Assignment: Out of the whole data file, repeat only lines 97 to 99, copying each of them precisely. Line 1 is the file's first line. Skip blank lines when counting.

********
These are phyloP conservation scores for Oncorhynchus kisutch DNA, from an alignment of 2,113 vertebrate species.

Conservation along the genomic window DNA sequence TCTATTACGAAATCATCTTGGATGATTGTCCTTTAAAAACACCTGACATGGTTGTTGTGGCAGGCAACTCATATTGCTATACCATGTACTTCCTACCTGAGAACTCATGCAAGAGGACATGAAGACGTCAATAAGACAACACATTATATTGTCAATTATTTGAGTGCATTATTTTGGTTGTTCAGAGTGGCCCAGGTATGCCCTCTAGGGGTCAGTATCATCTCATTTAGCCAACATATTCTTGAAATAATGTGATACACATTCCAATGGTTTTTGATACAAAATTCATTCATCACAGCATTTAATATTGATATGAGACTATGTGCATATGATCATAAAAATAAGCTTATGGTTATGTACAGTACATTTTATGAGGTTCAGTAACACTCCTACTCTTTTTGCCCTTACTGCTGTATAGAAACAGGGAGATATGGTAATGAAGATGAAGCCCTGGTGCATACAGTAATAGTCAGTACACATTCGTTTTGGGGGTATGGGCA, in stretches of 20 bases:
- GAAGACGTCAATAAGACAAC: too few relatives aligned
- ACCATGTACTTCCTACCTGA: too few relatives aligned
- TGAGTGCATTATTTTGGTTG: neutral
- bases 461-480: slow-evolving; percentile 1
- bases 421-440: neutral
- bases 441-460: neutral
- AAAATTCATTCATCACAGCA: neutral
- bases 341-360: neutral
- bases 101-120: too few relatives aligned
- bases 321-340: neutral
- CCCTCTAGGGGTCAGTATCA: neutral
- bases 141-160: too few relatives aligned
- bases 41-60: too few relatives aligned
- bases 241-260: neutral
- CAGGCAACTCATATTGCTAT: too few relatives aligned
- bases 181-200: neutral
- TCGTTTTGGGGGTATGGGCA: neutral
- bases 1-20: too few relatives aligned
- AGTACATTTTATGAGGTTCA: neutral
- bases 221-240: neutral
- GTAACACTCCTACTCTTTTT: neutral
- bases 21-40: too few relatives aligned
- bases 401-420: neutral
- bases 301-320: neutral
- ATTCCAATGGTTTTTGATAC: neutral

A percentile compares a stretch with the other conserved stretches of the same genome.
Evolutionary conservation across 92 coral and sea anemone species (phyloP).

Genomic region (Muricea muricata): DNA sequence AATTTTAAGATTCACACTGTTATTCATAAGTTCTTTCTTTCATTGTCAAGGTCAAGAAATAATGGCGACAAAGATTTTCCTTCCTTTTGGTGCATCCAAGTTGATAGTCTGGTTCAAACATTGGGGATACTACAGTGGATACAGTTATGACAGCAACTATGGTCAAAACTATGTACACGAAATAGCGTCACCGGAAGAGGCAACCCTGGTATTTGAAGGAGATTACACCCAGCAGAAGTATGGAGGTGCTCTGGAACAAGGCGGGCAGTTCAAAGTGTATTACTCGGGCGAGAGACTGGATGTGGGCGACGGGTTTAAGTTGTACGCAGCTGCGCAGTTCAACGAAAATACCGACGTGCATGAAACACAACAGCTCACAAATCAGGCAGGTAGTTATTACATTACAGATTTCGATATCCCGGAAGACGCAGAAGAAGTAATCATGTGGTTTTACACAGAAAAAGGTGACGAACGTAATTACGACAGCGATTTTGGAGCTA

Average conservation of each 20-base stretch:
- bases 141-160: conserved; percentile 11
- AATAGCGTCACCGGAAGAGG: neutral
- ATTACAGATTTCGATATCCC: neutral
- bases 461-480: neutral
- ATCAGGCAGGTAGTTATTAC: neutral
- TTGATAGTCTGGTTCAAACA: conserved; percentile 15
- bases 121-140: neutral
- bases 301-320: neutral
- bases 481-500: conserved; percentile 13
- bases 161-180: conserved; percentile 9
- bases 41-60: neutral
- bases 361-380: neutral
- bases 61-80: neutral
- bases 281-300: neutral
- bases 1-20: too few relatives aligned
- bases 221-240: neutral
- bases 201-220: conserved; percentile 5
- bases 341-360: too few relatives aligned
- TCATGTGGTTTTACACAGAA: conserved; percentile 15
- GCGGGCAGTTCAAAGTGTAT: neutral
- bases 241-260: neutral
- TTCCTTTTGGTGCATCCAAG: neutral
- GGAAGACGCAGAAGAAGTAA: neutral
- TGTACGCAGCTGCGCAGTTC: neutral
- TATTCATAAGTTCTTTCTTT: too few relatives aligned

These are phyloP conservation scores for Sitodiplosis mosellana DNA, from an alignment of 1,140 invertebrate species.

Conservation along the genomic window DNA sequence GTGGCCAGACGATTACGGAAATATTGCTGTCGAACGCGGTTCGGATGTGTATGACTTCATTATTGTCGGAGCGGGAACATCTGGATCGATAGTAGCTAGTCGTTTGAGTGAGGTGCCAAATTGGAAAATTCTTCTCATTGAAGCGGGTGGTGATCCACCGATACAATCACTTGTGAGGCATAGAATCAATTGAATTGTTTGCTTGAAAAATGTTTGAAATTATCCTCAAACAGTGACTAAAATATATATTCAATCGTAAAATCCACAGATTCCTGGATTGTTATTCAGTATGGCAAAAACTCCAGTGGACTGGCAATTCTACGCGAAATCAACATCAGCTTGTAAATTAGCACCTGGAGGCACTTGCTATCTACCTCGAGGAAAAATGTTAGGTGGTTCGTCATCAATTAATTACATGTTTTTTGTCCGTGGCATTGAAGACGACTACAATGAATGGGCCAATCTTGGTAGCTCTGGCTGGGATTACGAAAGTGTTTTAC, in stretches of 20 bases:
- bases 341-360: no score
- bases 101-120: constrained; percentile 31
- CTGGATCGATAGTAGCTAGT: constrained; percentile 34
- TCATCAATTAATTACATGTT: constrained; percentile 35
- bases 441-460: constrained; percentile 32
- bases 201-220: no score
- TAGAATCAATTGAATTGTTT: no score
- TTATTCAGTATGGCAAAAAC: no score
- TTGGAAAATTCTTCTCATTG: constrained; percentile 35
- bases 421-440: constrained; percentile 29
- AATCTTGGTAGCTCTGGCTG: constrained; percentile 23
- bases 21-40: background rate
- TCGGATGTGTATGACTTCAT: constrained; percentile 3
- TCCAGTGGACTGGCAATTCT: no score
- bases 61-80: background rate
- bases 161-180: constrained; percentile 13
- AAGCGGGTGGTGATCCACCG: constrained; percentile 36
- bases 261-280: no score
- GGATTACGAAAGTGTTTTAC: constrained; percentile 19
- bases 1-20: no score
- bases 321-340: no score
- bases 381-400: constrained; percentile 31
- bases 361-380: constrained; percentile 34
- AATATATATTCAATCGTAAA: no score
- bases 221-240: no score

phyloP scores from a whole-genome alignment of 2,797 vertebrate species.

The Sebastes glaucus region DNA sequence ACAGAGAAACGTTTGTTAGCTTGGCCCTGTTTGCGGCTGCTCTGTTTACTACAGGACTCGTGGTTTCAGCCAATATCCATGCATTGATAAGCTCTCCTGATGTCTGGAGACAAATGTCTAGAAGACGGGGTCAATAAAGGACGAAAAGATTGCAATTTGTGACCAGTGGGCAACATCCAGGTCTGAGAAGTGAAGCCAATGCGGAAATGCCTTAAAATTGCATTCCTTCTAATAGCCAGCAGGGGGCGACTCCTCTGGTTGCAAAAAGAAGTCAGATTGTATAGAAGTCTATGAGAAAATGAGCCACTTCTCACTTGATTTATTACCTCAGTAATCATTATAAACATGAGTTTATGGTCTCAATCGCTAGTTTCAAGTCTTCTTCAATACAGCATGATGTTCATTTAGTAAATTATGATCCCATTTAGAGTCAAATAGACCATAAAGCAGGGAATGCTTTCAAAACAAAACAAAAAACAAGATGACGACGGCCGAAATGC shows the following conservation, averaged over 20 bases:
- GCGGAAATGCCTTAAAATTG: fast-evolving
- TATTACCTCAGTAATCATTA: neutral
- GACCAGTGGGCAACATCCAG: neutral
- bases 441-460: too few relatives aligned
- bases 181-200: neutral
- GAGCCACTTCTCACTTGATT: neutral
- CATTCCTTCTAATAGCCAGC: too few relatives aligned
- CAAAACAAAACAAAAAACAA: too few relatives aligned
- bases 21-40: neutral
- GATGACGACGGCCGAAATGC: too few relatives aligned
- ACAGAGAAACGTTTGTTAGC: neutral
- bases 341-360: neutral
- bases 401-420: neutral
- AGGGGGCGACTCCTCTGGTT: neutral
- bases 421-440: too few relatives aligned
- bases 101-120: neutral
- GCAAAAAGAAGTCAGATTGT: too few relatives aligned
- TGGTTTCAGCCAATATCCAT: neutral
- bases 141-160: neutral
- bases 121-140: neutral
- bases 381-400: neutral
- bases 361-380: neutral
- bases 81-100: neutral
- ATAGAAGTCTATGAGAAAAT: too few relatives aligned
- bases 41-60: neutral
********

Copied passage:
- bases 341-360: neutral
- bases 401-420: neutral
- AGGGGGCGACTCCTCTGGTT: neutral